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Jerome Peribere
Former Chief Executive Officer at Sealed Air Corporation

Learning outcomes

  • The traps of having all the answers as a CEO or leader
  • How to cultivate humility and the importance of life at home as a leader

Executive Bio

Jerome Peribere

Former Chief Executive Officer at Sealed Air Corporation

Jerome was CEO and President of Sealed Air Corporation, the global leader in food and protective packaging, from 2012-17 where he grew the business to over $7bn in revenue. He led Sealed Air’s transformation programme to regain position as industry leader and increased EBITDA margins from sub 10% - 15%. Jerome previously worked at The Dow Chemical Company for 35 years, one of the top 3 chemical producers globally, serving in a variety of leadership roles throughout the world. He spent most of his career in Dow AgroSciences, before serving as President and Chief Executive Officer of Dow Advanced Materials, a $12 billion revenue unit of Dow serving customers in more than 130 countries.Read more

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Interview Transcript

How do you foster that humility, as a leader?

Humility is about accepting that you don’t know everything and that you can either not know or have taken views that are wrong and that you are going to be able to come back and say, maybe there is a better way. There is an issue; you are now an executive or you are now the CEO of a company and you can’t stop yourself from thinking that I must be somebody. I must be really smart. The trap is, you forget what you had to do, in the past, to become an executive. What you had to do in the past, to become an executive or to become the CEO, is to listen, to make compromises, to ask open questions. Also, to engage people, so they tell you what you don’t know.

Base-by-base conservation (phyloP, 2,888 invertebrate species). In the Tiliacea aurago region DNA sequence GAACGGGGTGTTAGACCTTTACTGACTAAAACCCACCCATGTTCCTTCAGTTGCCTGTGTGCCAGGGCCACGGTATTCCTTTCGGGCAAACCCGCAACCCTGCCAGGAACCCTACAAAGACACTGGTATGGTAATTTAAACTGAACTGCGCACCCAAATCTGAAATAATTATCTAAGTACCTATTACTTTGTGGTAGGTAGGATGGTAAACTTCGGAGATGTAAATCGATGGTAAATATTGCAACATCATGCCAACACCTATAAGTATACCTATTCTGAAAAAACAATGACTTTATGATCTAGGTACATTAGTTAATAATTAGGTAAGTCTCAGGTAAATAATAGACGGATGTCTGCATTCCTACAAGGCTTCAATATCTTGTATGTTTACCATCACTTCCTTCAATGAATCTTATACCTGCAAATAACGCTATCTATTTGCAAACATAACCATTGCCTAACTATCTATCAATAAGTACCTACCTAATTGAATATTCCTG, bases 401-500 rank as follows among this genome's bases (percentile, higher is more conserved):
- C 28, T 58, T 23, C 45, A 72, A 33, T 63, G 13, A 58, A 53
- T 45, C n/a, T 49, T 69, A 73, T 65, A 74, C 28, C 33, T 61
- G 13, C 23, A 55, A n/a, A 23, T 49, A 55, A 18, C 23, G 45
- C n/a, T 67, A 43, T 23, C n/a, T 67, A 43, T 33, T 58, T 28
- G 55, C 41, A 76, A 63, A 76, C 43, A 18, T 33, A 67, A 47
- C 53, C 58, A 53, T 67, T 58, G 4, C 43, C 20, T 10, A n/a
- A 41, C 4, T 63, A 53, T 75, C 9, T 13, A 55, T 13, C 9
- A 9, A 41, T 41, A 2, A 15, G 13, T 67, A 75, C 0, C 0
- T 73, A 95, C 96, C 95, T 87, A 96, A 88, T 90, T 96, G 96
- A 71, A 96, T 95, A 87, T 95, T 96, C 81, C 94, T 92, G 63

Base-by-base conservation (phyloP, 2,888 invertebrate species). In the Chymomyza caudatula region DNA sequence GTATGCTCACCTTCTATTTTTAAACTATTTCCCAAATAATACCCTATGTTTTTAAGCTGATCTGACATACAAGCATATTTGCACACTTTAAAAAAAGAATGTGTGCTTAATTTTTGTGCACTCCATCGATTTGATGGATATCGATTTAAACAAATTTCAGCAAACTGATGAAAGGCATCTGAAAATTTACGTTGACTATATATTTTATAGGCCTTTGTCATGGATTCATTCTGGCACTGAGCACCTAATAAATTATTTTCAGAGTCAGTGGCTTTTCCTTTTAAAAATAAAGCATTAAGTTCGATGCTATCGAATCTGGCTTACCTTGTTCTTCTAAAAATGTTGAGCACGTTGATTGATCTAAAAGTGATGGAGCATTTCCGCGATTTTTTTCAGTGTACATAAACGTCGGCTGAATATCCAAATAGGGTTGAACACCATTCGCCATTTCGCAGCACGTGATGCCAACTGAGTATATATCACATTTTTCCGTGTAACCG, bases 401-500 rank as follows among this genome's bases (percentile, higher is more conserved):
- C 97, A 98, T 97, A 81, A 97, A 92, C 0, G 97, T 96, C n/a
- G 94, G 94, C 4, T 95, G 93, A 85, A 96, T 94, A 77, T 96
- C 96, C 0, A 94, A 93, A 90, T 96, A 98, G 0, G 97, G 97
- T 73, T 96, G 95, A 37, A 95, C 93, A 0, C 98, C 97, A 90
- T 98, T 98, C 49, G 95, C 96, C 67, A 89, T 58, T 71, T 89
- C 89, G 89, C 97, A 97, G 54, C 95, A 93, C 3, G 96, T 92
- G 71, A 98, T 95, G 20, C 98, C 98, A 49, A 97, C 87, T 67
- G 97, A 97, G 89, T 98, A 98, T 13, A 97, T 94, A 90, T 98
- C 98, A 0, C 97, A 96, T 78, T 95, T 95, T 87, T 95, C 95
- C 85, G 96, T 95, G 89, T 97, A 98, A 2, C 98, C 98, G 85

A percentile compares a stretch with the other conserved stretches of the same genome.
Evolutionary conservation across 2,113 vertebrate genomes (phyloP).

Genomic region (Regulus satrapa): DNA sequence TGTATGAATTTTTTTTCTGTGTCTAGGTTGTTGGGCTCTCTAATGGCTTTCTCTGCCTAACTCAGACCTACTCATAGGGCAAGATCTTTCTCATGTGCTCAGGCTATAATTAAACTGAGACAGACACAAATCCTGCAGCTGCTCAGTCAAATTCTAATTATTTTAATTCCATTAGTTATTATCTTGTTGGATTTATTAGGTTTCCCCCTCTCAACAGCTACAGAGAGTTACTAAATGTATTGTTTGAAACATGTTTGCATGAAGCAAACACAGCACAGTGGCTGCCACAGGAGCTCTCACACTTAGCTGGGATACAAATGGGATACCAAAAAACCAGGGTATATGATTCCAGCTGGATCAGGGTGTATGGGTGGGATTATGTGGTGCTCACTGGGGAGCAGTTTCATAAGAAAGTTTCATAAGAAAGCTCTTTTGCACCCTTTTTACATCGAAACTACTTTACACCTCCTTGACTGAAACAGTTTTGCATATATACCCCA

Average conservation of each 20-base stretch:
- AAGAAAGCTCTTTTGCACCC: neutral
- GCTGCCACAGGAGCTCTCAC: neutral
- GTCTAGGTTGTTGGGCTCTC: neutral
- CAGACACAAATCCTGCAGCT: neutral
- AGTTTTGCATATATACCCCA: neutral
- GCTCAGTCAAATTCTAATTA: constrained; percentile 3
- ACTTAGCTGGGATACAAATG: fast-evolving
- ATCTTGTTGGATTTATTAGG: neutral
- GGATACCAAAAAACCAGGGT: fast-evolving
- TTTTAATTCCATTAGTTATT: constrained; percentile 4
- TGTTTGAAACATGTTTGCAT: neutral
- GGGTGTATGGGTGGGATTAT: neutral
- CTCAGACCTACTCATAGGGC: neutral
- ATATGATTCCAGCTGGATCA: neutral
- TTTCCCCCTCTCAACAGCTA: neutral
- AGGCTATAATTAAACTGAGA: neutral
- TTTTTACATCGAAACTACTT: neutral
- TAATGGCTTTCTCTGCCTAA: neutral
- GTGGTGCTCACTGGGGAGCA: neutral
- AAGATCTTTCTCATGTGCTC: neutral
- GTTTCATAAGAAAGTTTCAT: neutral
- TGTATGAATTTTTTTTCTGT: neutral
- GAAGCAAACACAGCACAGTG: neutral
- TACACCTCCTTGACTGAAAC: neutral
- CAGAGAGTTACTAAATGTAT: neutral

The problem with becoming, all of a sudden, the boss, is that there is a tendency to say, well now I’m the boss, I know better. This is really the trap into which you should not fall. Let’s be honest, everybody, to a certain extent, falls into it. We’re all human. I must be good, if I have been appointed a division president, a CTO, a CEO; I really must be good. But you need to really make sure that you have the humility to accept that, because you are at the top, you don’t know it all. The information is down in the fields. There is too much information today, to process, for you to know it all. Therefore, you need to go and ask the questions, so people come up with the information. You have to have listened to other people’s input and your team’s input, and you can take the responsibility for making the difficult decisions.

What practices or procedures did you have, to ensure that you stayed humble, when you became the CEO?

That’s a very good question, because you should ask my wife. My wife, when I came back from work, from time to time – and sometimes I was travelling for a week, or something like that – all of a sudden, I come back home and you tend to behave as the boss. Coming back home is really a great time for you to know that, no, you are not the boss. People don’t have to suck it up. You become like you have always been.

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